Tensions between Ukraine and Russia have spilled over into the UN’s climate forum, with conflicting territorial claims surfacing in a routine carbon accounting document.
Submitted in May 2020, Ukraine’s national greenhouse gas inventory report said “the occupation and attempted annexation of Crimea and armed aggression by the Russian Federation” had led to a loss of control over 7% of Ukraine’s territory. “This fact complicates, and sometimes makes impossible, the process of data collecting and reporting, needed for the annual National GHG Inventory.”
The report then detailed why it views Russia as an occupying power, citing UN resolutions and reports.
Moscow has hit back. In a statement released on 30 December, Russia said the allegations were “absolutely incorrect and unacceptable”. It claimed not to be a party in the “Ukrainian internal conflict that covers the territory of Donetsk and Lugansk regions” and argued the Crimean people had chosen self-determination in a controversial 2014 referendum.
Most international actors do not recognise the 2014 referendum and continue to regard the Crimea region as part of Ukraine.
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“I wish it could be taken as a greater serious engagement” with the UN climate process, Mark Galeotti, a professor in Russian politics at University College London, said of the Russian statement. “But rather the language and tone suggest simply a knee-jerk response to the language Kyiv used.”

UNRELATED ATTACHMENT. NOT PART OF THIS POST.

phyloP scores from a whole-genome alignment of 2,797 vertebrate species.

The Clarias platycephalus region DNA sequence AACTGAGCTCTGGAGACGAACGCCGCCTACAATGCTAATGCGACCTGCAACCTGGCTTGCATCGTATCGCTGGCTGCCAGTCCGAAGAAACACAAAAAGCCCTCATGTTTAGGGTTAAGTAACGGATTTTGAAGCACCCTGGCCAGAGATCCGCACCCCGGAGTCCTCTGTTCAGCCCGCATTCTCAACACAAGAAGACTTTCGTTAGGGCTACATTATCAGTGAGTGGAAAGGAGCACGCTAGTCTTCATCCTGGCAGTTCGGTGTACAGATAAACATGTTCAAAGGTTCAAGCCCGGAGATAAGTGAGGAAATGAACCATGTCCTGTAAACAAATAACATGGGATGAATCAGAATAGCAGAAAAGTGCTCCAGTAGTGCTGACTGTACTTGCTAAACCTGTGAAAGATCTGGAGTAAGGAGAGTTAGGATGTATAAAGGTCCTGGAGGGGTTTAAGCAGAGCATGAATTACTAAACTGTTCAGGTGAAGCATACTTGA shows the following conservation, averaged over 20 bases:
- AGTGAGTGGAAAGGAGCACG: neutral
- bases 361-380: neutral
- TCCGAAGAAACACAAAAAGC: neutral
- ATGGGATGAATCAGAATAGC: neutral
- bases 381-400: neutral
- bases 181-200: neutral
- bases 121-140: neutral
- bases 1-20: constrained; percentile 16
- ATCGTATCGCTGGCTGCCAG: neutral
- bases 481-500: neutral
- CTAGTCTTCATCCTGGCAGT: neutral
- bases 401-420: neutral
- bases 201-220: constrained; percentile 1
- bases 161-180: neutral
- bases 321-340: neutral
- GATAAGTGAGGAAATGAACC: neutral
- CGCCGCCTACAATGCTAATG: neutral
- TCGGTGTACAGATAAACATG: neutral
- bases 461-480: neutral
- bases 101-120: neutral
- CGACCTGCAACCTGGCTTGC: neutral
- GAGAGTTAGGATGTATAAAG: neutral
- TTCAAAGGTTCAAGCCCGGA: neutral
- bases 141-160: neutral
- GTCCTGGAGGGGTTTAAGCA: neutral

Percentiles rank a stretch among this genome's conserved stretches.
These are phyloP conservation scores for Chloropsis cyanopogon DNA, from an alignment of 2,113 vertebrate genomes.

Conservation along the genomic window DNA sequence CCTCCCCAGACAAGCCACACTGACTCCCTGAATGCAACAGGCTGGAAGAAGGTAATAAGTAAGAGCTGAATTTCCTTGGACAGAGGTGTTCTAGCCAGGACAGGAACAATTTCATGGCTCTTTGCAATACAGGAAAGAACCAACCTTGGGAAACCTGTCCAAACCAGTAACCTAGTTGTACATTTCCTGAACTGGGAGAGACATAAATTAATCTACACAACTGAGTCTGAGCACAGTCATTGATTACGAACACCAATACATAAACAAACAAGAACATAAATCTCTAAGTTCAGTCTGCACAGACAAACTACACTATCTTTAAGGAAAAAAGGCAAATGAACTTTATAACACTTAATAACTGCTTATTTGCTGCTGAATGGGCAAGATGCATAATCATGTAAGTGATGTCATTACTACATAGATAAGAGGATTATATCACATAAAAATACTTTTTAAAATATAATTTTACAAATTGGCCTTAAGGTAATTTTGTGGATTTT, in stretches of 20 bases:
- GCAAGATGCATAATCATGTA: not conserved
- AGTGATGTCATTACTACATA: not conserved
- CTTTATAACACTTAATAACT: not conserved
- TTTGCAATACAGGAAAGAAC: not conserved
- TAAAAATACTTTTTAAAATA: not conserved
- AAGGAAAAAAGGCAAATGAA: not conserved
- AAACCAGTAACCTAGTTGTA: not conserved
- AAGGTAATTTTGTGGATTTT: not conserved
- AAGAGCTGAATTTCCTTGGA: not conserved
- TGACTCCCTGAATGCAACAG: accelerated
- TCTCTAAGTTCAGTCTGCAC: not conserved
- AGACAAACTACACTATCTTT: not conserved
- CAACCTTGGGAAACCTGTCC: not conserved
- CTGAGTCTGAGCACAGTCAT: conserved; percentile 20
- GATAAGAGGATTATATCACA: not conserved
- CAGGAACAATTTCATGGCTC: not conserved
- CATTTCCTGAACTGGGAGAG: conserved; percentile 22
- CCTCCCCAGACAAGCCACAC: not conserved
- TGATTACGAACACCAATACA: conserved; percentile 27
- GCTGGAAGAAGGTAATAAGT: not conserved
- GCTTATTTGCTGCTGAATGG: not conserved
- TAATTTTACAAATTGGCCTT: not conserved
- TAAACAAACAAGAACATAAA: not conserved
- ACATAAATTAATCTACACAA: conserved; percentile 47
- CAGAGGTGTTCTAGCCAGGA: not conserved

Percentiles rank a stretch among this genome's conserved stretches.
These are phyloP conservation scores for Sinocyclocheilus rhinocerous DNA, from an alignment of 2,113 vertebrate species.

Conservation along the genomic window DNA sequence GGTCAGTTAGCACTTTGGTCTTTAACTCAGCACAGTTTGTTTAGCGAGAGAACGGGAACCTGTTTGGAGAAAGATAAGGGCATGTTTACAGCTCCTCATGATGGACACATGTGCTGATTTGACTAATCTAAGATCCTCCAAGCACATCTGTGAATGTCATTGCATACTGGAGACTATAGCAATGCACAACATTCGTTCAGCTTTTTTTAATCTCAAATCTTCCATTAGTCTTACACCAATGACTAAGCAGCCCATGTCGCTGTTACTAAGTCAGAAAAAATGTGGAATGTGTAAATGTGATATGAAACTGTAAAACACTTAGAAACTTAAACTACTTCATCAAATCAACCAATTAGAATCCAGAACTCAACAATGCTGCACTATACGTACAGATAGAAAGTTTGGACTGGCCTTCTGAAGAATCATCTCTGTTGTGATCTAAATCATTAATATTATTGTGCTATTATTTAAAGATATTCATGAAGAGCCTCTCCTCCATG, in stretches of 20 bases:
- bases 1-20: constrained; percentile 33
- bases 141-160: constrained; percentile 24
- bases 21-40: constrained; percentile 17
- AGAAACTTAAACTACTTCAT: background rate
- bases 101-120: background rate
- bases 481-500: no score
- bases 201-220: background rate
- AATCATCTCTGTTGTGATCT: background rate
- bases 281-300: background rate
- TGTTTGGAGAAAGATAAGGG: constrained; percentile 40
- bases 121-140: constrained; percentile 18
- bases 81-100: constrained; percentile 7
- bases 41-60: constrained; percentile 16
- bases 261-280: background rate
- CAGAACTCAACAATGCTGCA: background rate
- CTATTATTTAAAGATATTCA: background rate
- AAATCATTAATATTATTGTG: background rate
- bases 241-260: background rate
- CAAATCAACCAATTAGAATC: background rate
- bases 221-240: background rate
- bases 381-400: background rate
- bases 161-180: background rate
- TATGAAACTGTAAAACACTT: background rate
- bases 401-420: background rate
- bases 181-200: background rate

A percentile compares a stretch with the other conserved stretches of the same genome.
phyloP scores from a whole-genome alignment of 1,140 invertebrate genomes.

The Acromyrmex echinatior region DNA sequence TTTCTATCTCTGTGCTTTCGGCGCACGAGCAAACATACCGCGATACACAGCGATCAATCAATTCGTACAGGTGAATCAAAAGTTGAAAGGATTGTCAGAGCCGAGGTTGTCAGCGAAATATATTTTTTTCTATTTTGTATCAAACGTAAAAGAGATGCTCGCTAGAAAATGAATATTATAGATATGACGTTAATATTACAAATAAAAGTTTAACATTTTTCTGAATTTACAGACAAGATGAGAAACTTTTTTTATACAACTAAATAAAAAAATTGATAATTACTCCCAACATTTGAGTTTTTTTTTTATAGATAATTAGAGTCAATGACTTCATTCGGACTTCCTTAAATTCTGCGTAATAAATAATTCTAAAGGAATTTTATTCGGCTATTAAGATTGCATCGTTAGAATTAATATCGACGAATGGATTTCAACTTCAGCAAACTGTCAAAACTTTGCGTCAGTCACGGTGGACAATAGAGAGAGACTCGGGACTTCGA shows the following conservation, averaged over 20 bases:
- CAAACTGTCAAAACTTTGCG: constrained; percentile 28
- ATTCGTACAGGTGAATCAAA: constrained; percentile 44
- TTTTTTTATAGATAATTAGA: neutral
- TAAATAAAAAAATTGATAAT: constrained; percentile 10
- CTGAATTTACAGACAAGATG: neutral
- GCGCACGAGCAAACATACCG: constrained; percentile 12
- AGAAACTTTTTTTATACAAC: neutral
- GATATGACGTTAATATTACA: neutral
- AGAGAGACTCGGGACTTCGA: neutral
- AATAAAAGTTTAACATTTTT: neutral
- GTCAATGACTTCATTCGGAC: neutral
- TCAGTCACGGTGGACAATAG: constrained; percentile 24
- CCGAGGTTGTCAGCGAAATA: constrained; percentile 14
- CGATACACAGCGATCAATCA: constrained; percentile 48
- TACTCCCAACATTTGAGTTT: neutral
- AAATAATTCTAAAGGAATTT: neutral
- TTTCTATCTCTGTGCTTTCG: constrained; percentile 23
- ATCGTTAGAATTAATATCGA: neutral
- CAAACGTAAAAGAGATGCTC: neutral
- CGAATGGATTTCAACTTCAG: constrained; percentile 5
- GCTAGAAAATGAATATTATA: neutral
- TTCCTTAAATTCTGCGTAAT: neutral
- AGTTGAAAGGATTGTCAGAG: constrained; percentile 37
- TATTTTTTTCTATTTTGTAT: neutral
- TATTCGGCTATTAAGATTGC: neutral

Galeotti described the spat as “one of the tragedies we see in international bodies’ debates: Moscow (and, in fairness, Kyiv) are more concerned with using them as opportunities to play out their narrative struggle over Crimea than actually engaging with the issues in question”.
Until the conflict broke out in 2014, the two countries had been allies within the climate process. They jointly opposed the Doha amendments to the Kyoto Protocol in 2012 as well as a related dispute in June 2013.
Since then, Ukrainian campaigners have accused their government of using the conflict as an excuse for weak climate targets.
The two countries’ climate pledges are “critically insufficient,” according to Climate Action Tracker. Russia has committed to axe emissions by 30%, and Ukraine 40% from 1990 levels by 2030.
The common baseline year came just before the collapse of the Soviet Union and its vast industries, making it a relatively easy target to achieve.
The UN climate body has been approached for comment.